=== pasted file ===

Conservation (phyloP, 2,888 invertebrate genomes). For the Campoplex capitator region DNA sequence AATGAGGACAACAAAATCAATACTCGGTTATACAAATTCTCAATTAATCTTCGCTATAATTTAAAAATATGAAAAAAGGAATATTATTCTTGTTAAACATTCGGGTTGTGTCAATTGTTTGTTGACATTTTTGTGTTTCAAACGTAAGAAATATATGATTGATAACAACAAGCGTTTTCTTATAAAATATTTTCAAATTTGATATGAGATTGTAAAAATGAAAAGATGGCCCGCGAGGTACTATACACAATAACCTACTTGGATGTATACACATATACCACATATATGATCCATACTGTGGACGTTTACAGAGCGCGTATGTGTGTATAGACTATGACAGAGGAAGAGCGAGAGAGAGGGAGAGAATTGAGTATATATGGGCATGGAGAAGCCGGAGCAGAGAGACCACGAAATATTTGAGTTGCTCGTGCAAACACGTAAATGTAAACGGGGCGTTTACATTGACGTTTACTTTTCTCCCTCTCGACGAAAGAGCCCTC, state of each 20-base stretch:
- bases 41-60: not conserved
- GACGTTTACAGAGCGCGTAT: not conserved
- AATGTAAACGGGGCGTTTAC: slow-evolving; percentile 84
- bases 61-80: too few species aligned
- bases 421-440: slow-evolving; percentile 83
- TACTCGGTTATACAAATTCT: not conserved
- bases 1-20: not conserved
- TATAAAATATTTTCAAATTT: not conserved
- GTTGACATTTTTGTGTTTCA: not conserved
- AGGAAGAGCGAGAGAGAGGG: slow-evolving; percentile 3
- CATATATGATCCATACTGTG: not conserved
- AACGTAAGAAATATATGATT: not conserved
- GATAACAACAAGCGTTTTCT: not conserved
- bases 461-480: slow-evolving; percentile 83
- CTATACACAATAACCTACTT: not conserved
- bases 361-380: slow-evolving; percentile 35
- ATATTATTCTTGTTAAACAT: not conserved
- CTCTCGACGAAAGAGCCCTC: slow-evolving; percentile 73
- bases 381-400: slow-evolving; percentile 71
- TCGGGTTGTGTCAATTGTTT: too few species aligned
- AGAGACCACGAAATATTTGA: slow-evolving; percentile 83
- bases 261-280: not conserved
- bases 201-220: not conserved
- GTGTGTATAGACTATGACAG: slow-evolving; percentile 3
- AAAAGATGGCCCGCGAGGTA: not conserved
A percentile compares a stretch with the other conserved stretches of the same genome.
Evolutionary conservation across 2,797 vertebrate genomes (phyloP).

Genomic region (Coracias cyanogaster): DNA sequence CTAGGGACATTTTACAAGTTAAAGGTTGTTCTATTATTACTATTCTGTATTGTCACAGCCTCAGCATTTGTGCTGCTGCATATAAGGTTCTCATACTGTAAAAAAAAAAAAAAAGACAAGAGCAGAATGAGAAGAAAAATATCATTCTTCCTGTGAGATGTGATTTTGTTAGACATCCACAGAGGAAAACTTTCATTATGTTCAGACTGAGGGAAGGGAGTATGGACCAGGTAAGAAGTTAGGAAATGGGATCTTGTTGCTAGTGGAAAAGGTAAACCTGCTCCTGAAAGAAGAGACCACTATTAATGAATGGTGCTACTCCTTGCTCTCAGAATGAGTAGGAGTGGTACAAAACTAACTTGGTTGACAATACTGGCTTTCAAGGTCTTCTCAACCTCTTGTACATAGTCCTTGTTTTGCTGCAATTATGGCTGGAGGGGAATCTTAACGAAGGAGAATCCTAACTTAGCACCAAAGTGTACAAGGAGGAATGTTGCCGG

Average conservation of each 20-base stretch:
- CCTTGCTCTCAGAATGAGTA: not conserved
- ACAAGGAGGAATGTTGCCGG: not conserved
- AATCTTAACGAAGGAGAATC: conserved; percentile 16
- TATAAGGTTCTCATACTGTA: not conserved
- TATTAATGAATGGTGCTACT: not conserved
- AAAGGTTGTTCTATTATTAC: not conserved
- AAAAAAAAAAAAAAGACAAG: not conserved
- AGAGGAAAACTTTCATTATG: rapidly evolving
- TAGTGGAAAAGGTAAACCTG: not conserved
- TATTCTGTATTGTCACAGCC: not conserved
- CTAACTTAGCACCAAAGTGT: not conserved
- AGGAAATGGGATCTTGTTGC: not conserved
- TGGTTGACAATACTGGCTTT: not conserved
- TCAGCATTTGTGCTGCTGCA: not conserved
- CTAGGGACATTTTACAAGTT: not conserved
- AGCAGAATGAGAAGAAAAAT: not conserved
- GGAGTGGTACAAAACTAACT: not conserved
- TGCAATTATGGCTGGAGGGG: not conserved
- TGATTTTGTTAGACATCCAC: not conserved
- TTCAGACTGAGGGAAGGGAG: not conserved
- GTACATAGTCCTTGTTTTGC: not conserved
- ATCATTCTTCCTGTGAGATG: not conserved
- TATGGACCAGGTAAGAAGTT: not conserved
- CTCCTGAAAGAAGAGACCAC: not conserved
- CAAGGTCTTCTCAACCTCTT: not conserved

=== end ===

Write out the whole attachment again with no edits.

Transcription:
Conservation (phyloP, 2,888 invertebrate genomes). For the Campoplex capitator region DNA sequence AATGAGGACAACAAAATCAATACTCGGTTATACAAATTCTCAATTAATCTTCGCTATAATTTAAAAATATGAAAAAAGGAATATTATTCTTGTTAAACATTCGGGTTGTGTCAATTGTTTGTTGACATTTTTGTGTTTCAAACGTAAGAAATATATGATTGATAACAACAAGCGTTTTCTTATAAAATATTTTCAAATTTGATATGAGATTGTAAAAATGAAAAGATGGCCCGCGAGGTACTATACACAATAACCTACTTGGATGTATACACATATACCACATATATGATCCATACTGTGGACGTTTACAGAGCGCGTATGTGTGTATAGACTATGACAGAGGAAGAGCGAGAGAGAGGGAGAGAATTGAGTATATATGGGCATGGAGAAGCCGGAGCAGAGAGACCACGAAATATTTGAGTTGCTCGTGCAAACACGTAAATGTAAACGGGGCGTTTACATTGACGTTTACTTTTCTCCCTCTCGACGAAAGAGCCCTC, state of each 20-base stretch:
- bases 41-60: not conserved
- GACGTTTACAGAGCGCGTAT: not conserved
- AATGTAAACGGGGCGTTTAC: slow-evolving; percentile 84
- bases 61-80: too few species aligned
- bases 421-440: slow-evolving; percentile 83
- TACTCGGTTATACAAATTCT: not conserved
- bases 1-20: not conserved
- TATAAAATATTTTCAAATTT: not conserved
- GTTGACATTTTTGTGTTTCA: not conserved
- AGGAAGAGCGAGAGAGAGGG: slow-evolving; percentile 3
- CATATATGATCCATACTGTG: not conserved
- AACGTAAGAAATATATGATT: not conserved
- GATAACAACAAGCGTTTTCT: not conserved
- bases 461-480: slow-evolving; percentile 83
- CTATACACAATAACCTACTT: not conserved
- bases 361-380: slow-evolving; percentile 35
- ATATTATTCTTGTTAAACAT: not conserved
- CTCTCGACGAAAGAGCCCTC: slow-evolving; percentile 73
- bases 381-400: slow-evolving; percentile 71
- TCGGGTTGTGTCAATTGTTT: too few species aligned
- AGAGACCACGAAATATTTGA: slow-evolving; percentile 83
- bases 261-280: not conserved
- bases 201-220: not conserved
- GTGTGTATAGACTATGACAG: slow-evolving; percentile 3
- AAAAGATGGCCCGCGAGGTA: not conserved
A percentile compares a stretch with the other conserved stretches of the same genome.
Evolutionary conservation across 2,797 vertebrate genomes (phyloP).

Genomic region (Coracias cyanogaster): DNA sequence CTAGGGACATTTTACAAGTTAAAGGTTGTTCTATTATTACTATTCTGTATTGTCACAGCCTCAGCATTTGTGCTGCTGCATATAAGGTTCTCATACTGTAAAAAAAAAAAAAAAGACAAGAGCAGAATGAGAAGAAAAATATCATTCTTCCTGTGAGATGTGATTTTGTTAGACATCCACAGAGGAAAACTTTCATTATGTTCAGACTGAGGGAAGGGAGTATGGACCAGGTAAGAAGTTAGGAAATGGGATCTTGTTGCTAGTGGAAAAGGTAAACCTGCTCCTGAAAGAAGAGACCACTATTAATGAATGGTGCTACTCCTTGCTCTCAGAATGAGTAGGAGTGGTACAAAACTAACTTGGTTGACAATACTGGCTTTCAAGGTCTTCTCAACCTCTTGTACATAGTCCTTGTTTTGCTGCAATTATGGCTGGAGGGGAATCTTAACGAAGGAGAATCCTAACTTAGCACCAAAGTGTACAAGGAGGAATGTTGCCGG

Average conservation of each 20-base stretch:
- CCTTGCTCTCAGAATGAGTA: not conserved
- ACAAGGAGGAATGTTGCCGG: not conserved
- AATCTTAACGAAGGAGAATC: conserved; percentile 16
- TATAAGGTTCTCATACTGTA: not conserved
- TATTAATGAATGGTGCTACT: not conserved
- AAAGGTTGTTCTATTATTAC: not conserved
- AAAAAAAAAAAAAAGACAAG: not conserved
- AGAGGAAAACTTTCATTATG: rapidly evolving
- TAGTGGAAAAGGTAAACCTG: not conserved
- TATTCTGTATTGTCACAGCC: not conserved
- CTAACTTAGCACCAAAGTGT: not conserved
- AGGAAATGGGATCTTGTTGC: not conserved
- TGGTTGACAATACTGGCTTT: not conserved
- TCAGCATTTGTGCTGCTGCA: not conserved
- CTAGGGACATTTTACAAGTT: not conserved
- AGCAGAATGAGAAGAAAAAT: not conserved
- GGAGTGGTACAAAACTAACT: not conserved
- TGCAATTATGGCTGGAGGGG: not conserved
- TGATTTTGTTAGACATCCAC: not conserved
- TTCAGACTGAGGGAAGGGAG: not conserved
- GTACATAGTCCTTGTTTTGC: not conserved
- ATCATTCTTCCTGTGAGATG: not conserved
- TATGGACCAGGTAAGAAGTT: not conserved
- CTCCTGAAAGAAGAGACCAC: not conserved
- CAAGGTCTTCTCAACCTCTT: not conserved